“We set up a video conference one time and Leslie and the boys went to Bloomington to make the call,” said Mike. âMy oldest son didn’t want to talk to me. He was angry that I had to go and wasn’t home. It made me think about what I was doing. “
Two years later it was Leslie who went overseas. She was a paralegal and worked for the Air Guard in Baghdad.
Mike had retired after 24 years with the Guard, had served 20 years of active service the year before and had just entered the Daviess County Sheriff’s Department.
“When you are deployed, the members of your unit become more than your friends, they become close like family,” said Leslie. “You lean on them and they lean on you.”
Leslie’s job in Baghdad was to accompany foreigners who were in the American zone.
“I met this one man who was in Saddam’s army,” said Leslie. âHe had been shot twice and I asked him why he was continuing and he told me he could either serve in the army or be killed by Saddam. He said that when he saw coalition forces march in, he finally felt he could see a future for his children. That really stuck with me. “
Mike had a few distractions while Leslie was out on the job. As a recently hired deputy, he was on the cemetery shift. During this time he also completed his academy training.
âBack then, the academy helped me focus on something else,â he said. âThat helped me keep my head clear. I also became part of a new family as a member of the Sheriff’s Department. Although I was older, they took me in without any problems. “
Both Mike and Leslie point out that they both enjoyed the sense of camaraderie they experienced in the military.
“These are people you get really close to,” said Leslie.
“We still speak to some of them from time to time,” added Mike.
Another thing that stayed out of their service time was the idea of ââbeing part of something bigger.
“You learn to trust people that they are doing their job and you will do yours, and together it makes something bigger than you could alone,” said Mike. “I know when it was time to retire I was ready to leave the military, but I wasn’t ready to leave the people.”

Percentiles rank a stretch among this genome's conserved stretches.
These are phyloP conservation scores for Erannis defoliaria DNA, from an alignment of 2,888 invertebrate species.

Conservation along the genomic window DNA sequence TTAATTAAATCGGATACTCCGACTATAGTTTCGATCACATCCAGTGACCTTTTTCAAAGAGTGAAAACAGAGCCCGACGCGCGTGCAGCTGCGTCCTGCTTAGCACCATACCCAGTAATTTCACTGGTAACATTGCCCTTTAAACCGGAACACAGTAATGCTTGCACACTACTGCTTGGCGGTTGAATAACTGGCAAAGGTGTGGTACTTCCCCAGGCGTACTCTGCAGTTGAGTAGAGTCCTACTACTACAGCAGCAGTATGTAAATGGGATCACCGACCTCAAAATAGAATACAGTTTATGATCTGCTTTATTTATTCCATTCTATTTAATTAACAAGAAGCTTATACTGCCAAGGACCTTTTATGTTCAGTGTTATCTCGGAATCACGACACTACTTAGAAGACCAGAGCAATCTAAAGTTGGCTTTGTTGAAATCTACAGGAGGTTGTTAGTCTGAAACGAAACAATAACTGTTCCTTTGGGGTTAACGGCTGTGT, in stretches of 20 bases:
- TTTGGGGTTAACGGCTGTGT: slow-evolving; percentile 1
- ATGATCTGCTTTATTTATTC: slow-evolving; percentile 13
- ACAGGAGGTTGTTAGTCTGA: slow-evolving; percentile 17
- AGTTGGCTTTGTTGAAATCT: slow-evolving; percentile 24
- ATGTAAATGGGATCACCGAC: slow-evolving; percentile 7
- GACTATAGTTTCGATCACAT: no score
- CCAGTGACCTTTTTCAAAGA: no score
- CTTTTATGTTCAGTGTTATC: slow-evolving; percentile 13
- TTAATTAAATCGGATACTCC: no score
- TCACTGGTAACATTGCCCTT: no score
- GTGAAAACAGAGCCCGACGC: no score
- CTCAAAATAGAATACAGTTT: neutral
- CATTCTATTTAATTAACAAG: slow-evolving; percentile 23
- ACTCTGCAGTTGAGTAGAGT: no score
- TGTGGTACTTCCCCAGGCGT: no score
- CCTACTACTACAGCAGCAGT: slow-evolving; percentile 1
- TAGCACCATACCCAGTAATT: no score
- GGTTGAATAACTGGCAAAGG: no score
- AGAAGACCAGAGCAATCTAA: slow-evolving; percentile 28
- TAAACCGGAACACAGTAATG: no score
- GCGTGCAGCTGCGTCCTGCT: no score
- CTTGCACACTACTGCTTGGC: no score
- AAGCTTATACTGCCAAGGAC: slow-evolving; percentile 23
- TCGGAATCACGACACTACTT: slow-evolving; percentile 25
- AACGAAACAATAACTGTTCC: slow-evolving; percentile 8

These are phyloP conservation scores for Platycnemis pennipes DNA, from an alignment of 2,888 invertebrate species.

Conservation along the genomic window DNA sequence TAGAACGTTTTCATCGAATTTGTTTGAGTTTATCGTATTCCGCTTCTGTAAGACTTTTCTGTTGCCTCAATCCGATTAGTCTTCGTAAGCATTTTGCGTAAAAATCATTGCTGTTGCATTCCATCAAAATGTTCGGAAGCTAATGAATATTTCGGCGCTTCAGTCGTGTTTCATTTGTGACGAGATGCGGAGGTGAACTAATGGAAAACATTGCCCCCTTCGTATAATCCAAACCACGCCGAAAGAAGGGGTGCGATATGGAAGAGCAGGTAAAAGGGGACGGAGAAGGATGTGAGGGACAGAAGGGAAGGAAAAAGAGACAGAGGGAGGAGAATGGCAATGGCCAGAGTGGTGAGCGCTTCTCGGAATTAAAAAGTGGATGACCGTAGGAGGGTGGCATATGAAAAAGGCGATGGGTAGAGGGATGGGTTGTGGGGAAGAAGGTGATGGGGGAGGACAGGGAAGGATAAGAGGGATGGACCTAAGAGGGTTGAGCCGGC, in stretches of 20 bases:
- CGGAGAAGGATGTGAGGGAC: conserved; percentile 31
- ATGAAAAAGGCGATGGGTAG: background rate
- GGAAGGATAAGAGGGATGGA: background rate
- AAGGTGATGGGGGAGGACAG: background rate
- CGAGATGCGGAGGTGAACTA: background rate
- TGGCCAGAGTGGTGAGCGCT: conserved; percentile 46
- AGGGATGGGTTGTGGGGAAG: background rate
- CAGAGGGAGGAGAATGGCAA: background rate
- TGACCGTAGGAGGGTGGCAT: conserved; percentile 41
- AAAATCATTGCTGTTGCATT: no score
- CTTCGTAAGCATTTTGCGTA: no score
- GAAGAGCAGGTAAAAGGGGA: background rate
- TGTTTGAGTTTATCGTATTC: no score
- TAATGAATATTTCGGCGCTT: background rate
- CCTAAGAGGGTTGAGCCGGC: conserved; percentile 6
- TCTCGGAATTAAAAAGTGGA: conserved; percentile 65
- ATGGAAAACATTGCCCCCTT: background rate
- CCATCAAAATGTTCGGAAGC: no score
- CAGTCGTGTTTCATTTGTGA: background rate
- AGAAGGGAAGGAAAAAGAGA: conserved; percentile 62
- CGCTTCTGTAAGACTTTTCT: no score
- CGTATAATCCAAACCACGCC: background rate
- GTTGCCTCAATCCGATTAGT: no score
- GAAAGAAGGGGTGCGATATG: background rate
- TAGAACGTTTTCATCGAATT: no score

“I have absolutely no regrets about my service,” said Leslie.
Just because the Heshelmans shed their military uniforms didn’t mean they’d shed their desire to serve and be part of something greater.
In addition to being part of the sheriff’s department, Mike was part of the Plainville Volunteer Fire Department, where he eventually became chief.
“I joined the fire department before I retired from the military,” he said. âIt was another way to help and keep in touch with the community. It expanded the camaraderie. At the same time, I became part of the Indiana Guard Reserve as a volunteer. “
For Leslie, much of her post service focus has been working with veterans.
“I got involved with the VFW to help my fellow veterinarians,” said Leslie. âThere are many programs out there to help veterans and the people they are supposed to help just don’t know them. So many of these vets have come home feeling alone. You are not and I want you to know that there is help. I also have a special place in my heart for vets from the Vietnam era. They are strong men and women who have been through a lot. “
Looking back on their service, both Mike and Leslie say the Middle East assignments were qualified highlights.
“I can tell you that my engagement has been the experience of my life,” said Leslie. “But nothing I want to repeat.”
“Amen to that,” added Mike.